The club is also building solid pitching depth, with Rudy Owens and Bryan Morris perhaps making their big-league debuts this season, although the cream of the crop in Jameson Taillon (the No. 2 overall pick behind Harper in last season's draft) and Stetson Allie are further away. While the team waits for Taillon and Allie, however, it could pluck Gerrit Cole with the No. 1 pick in June. Cole has been called by some as the "next Stephen Strasburg." Lofty expectations to be sure, but if Cole is picked and advances quickly, the Pirates could start doing some damage in several years.
In 2011, finishing under .500 is a virtual certainty. But will the Bucs finish in last place? It's possible they could pull out a fourth-place finish. It all depends how well the rotation performs and Alvarez, Tabata and Walker all adjust to a full year in the majors. The Astros may just have enough solid major-league talent to grab a fourth-place finish, but that's in doubt. Hey, any type of progress will be welcome in Pittsburgh.
15. Wild (card) about the postseason?
There seems to be overwhelming momentum toward expanding the playoffs with another wild card likely being added to the fray to battle the other wild-card winner in a best-of-3 series. That means that for the first time since 1995, the postseason would take on an entirely different complexion.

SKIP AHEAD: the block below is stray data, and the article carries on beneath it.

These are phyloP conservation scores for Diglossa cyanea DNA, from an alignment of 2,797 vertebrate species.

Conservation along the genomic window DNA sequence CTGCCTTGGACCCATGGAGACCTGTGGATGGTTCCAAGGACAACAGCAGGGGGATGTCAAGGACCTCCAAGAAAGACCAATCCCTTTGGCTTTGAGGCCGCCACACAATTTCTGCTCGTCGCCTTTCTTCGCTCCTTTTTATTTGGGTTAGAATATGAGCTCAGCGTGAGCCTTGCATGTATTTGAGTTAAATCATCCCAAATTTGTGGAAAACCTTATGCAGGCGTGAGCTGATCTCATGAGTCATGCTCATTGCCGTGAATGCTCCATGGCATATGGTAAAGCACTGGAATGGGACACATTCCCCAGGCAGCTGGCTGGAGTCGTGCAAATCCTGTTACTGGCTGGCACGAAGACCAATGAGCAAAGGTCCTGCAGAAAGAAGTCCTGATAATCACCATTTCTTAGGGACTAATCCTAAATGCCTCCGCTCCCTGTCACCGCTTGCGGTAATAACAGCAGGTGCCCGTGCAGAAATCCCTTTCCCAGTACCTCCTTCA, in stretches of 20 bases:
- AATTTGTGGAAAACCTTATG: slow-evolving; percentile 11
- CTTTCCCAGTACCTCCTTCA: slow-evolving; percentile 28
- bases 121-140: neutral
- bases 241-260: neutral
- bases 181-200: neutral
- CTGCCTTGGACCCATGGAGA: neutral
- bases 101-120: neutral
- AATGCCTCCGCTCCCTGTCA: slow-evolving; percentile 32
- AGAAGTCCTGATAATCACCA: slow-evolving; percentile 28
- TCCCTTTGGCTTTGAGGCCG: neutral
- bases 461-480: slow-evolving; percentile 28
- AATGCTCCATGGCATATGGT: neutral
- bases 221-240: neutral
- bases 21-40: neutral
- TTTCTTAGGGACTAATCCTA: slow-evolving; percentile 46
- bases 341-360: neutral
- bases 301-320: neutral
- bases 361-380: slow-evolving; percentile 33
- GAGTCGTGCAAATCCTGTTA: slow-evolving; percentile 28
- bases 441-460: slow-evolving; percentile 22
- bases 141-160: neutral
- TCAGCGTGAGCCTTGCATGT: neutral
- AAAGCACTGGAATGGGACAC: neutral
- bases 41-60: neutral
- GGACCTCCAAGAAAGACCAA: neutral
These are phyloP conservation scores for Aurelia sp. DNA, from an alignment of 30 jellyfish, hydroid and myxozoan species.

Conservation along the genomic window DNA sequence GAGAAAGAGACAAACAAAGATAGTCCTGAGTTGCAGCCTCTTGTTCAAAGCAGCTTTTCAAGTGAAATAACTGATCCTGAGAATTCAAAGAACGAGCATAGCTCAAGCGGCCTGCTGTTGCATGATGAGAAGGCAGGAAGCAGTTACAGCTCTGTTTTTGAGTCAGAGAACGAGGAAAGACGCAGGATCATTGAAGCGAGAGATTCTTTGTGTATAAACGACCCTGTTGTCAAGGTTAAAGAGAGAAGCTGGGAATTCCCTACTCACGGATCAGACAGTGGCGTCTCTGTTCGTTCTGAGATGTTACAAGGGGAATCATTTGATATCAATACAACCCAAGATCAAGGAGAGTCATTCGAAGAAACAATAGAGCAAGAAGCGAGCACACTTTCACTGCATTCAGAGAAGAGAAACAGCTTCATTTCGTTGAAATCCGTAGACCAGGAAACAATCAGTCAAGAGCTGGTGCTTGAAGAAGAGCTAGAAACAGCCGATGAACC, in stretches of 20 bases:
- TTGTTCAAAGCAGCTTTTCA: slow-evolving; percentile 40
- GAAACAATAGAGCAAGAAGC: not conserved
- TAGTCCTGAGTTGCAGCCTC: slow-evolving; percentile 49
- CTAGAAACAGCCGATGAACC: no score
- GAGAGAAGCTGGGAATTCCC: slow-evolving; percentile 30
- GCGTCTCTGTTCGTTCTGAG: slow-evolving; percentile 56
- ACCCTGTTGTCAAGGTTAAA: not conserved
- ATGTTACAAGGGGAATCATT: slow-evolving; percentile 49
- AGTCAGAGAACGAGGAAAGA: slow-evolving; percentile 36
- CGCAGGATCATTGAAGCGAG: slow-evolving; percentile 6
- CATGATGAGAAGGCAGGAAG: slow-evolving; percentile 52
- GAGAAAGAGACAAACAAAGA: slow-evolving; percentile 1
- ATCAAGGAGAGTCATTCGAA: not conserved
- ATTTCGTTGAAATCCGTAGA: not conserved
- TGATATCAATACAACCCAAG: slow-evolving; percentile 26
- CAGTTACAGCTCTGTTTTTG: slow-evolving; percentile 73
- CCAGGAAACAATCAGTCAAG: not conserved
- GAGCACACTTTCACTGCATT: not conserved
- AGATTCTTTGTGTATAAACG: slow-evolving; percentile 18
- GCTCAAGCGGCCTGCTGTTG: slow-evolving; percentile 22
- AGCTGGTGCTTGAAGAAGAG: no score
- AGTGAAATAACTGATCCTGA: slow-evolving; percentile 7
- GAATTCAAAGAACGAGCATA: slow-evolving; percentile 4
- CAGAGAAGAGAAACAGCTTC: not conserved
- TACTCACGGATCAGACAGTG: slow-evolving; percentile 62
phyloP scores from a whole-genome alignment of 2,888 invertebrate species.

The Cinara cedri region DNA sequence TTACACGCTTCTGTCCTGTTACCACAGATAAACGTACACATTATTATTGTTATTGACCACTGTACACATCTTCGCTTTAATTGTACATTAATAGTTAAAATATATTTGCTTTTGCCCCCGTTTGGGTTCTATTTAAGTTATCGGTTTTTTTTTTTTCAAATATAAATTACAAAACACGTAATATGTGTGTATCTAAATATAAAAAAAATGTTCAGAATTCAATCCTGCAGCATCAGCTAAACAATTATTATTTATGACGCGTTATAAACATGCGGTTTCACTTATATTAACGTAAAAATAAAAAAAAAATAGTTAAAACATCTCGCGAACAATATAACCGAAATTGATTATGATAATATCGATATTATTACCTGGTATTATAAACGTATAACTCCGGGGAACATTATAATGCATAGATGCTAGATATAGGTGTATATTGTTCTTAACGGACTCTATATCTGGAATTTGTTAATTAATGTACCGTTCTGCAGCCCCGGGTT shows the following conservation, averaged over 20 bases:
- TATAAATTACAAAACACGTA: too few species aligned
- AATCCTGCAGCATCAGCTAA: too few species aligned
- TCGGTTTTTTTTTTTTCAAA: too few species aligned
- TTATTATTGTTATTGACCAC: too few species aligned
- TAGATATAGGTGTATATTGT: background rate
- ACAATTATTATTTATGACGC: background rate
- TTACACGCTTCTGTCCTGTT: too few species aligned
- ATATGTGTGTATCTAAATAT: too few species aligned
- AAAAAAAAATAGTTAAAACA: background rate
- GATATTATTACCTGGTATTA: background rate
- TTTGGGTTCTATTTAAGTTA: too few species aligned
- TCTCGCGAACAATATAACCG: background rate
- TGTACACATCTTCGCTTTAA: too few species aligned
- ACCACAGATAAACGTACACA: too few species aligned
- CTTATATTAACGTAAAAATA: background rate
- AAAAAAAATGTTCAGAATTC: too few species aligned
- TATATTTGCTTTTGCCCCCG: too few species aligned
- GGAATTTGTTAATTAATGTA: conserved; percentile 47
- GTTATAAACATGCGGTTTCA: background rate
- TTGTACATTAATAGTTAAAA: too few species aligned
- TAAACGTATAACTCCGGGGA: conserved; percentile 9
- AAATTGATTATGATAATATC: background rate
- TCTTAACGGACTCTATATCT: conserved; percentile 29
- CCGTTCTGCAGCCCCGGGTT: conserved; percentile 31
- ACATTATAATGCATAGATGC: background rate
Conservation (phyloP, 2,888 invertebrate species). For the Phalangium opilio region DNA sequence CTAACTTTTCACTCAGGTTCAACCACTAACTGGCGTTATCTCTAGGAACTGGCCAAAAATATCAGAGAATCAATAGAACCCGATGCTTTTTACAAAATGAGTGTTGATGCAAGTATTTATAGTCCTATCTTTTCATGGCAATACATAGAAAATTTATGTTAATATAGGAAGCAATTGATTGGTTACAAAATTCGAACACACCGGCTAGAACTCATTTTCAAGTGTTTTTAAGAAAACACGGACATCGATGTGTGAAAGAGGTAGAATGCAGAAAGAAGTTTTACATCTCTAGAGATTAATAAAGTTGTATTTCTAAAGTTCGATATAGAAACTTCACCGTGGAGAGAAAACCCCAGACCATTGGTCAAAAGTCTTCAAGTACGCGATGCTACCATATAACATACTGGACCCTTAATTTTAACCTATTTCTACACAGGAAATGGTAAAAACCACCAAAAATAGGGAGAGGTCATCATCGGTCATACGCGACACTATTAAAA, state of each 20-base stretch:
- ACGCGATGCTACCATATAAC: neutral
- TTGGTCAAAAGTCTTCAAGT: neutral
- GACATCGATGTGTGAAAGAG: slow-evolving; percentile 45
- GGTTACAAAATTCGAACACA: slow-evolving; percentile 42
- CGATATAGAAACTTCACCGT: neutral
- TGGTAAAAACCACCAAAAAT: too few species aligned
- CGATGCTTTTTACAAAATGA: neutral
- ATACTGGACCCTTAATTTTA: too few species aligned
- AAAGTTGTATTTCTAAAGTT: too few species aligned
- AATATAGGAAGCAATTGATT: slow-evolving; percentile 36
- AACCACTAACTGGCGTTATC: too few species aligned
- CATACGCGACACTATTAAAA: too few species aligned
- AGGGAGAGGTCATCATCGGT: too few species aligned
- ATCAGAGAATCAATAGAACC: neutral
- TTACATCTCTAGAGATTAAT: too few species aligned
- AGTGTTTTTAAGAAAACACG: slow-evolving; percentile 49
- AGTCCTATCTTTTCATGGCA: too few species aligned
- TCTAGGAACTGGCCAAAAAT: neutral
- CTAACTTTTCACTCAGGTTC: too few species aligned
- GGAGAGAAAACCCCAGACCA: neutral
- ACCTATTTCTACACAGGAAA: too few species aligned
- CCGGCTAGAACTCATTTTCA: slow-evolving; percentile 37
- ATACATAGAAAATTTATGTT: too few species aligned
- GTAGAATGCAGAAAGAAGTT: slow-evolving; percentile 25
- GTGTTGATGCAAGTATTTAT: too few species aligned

In 2010, the Yankees would have taken on the Chicago White Sox, while the Braves would have had to stave off the San Diego Padres, who lost the division by one game to the Giants.
Sounds like fun, right? Except that there would be no Game 163s anymore, so knock out the epic Tigers/Twins battle for the division in 2009. Likewise, the Rockies and Padres would never have played Game 163 in 2007.
Either way, it would be a shocker if there wasn't a new playoff system in place for 2012.
And here's five more things that could happen this season ...
1. In the first game between the Red Sox and Rays, Manny Ramirez forgets he's on the Tampa Bay squad and runs on the field with the Red Sox to begin the game. He asks Crawford what he's doing in left field and why they are wearing opposite uniforms. Crawford tries to explain the situation, but ManRam simply shrugs and heads into the Green Monster.
2. Ozzie Guillen surprisingly releases a book about Jenks (remember when he said he could "write a book on the kid" in the offseason?), full of salacious details about Jenks' time in Chicago, including the revelation that Jenks ate a middle reliever during one game. In his first game against the White Sox in 2011, an enraged Jenks throws at the head of the first two batters, hitting them before Guillen comes out on the field to complain. Jenks then beans Guillen and the two brawl on the field, which leads to a multi-million dollar match between the two in UFC in which Jenks, who hired Mike Tyson as trainer, attempts to bite Guillen's ear off.
3. During one particularly heated Cincinnati-St. Louis matchup, the benches clear, and Johnny Gomes comes face to face with Adam Wainwright. Without a word exchanged, Gomes promptly delivers a crane kick to Waino. "First learn stand, then learn fly," Dusty Baker sagely observes.
4. Joe Maddon, who is already known for using uncommon words, takes things to a whole new level. Witness this quote: "David Price can unequivocally bung. How dexterous is the swain? He's as recherché as Sandy Koufax in his diurnal course." Good luck deciphering that.